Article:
Certainly, at this middle-point, I am learning; not only learning about what I am learning, but learning about what I have still to learn. I know I want to learn about integrative counselling, eco-therapy, primal therapy, existential therapy and the anarchist play therapy known as soma-therapy. But I am also aware that there are approaches that I know I do not know about, which will spark my interests in other moving directions and be potentially intensely beneficial to my practice. This fills my body with feelings of excited anticipation for exploration! I also notice another state of knowing, whereby I might also be unaware of some therapeutic techniques that I have already learned and that live within my intuitive, instinctual unconscious mind – having had a father who has been a qualified counsellor for much of my life, who knows what I might have learnt from him through my life, particularly regarding Gestalt practices, and how that will and will not be to my benefit! (The question of where and how to apply what counselling skills I have and will learn, considering ethical matters, comes to my mind now. It would be unethical to attempt to manipulate friends into doing any counselling therapies without their consent; as it would also be for me to attempt to start private practice today without having completed my training.)

My attention has now come to focus on Time and the-present. I do not believe that time exists – as in the past or the future being actual, in this present moment. But, if I consider myself as experiencing time, I notice the concepts of being in-time and being out-of-time – especially with regards to how this impacts contracting with clients and being-a-student. In these senses, I want to be in-time, out of a sense of care towards clients and classmates, as well as not missing deadlines for essays. There is the potential experience of time moving at different paces for myself as therapist and for any client, which seems important to remember. As far as this pertains to being-in-the-middle, I am noticing how time-awareness is integral to beginnings and endings.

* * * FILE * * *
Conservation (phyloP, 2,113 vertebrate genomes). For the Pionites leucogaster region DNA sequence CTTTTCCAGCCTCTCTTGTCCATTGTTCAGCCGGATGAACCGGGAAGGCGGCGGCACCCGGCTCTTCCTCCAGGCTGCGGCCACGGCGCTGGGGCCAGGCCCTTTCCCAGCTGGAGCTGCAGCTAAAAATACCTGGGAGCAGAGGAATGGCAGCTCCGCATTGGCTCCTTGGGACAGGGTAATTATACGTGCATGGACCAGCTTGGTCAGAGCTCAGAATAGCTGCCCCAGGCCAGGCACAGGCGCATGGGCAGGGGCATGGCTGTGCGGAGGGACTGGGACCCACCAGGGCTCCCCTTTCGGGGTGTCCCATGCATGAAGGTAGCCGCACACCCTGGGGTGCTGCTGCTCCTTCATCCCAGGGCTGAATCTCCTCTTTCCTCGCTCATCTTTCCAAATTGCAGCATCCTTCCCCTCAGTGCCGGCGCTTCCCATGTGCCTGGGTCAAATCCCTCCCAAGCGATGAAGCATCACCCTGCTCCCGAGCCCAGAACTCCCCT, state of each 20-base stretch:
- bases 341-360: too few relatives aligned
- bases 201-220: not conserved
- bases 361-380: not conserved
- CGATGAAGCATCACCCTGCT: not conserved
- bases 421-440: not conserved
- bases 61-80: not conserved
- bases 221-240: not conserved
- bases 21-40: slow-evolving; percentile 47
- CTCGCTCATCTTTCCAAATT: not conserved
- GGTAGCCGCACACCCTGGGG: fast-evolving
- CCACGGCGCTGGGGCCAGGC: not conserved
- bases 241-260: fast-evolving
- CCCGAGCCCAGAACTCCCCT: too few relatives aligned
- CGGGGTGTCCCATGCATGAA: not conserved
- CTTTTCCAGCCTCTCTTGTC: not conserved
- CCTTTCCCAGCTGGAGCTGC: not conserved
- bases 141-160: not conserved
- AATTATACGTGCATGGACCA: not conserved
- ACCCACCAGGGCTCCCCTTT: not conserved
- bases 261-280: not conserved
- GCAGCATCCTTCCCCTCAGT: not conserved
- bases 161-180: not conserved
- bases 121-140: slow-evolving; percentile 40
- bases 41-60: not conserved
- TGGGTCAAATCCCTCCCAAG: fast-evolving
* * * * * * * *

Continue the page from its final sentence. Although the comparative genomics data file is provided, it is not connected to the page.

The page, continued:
Beginnings

In the sense that this course is an introduction, it is certainly a beginning. I am at the beginning of an experience that is an ending of who I have been and what I have known, as an experience of Becoming and learning. There is much to be excited about with this beginning and also somewhat of a quality of grief, in affirming the change that involves the loss of aspects of who I was. There are also questions regarding how and where I can ethical use those counselling skills I have learned/possess already. 

I notice, at this beginning, how much I bring into this moment who I have been and those experiences I have encountered throughout my life. I experience a sense of anxiety with regards to how some may weaken aspects of my ability to help clients; alongside a sense of joy for the way in which most will intensify my ability to help as well. The learning I have undergone through my undergraduate work in psychology and philosophy, as well as my independent para-academic work, will no doubt affect my learning somewhat in both of these senses. Also life experiences of trauma, being-in-therapy and being-raised-by-a-counsellor will also have an impact in a multitude of ways. I notice how I cannot help but bring these experiences into my therapy training, as experiences that have affected me.